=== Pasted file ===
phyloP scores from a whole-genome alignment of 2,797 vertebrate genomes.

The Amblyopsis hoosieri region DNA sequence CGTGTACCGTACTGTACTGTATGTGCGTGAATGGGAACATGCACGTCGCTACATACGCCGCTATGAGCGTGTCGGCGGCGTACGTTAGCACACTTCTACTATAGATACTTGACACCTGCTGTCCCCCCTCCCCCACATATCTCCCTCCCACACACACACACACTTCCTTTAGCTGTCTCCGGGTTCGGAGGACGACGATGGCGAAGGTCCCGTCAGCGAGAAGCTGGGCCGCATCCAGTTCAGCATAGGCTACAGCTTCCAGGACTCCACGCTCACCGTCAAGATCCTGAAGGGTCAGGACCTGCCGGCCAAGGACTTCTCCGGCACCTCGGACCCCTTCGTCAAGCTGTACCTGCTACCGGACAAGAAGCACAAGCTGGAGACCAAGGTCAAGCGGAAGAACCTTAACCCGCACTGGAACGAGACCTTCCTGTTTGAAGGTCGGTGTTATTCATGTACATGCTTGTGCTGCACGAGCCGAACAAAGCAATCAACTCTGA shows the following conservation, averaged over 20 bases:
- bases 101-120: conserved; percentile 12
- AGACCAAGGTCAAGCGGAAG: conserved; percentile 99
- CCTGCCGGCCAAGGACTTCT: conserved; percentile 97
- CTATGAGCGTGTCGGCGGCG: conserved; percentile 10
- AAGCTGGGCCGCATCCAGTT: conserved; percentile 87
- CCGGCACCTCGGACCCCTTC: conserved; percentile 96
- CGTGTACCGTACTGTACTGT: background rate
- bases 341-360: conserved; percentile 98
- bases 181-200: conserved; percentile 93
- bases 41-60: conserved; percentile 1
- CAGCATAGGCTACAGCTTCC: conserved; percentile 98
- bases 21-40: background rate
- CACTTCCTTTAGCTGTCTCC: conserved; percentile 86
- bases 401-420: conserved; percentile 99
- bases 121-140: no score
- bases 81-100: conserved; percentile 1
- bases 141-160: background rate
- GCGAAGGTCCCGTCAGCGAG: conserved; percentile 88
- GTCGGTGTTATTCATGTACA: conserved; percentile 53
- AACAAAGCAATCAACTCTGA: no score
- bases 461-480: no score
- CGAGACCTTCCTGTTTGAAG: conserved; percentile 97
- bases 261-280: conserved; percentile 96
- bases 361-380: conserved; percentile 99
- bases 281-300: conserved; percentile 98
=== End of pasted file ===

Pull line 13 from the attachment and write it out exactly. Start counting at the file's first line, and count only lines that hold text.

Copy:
- CAGCATAGGCTACAGCTTCC: conserved; percentile 98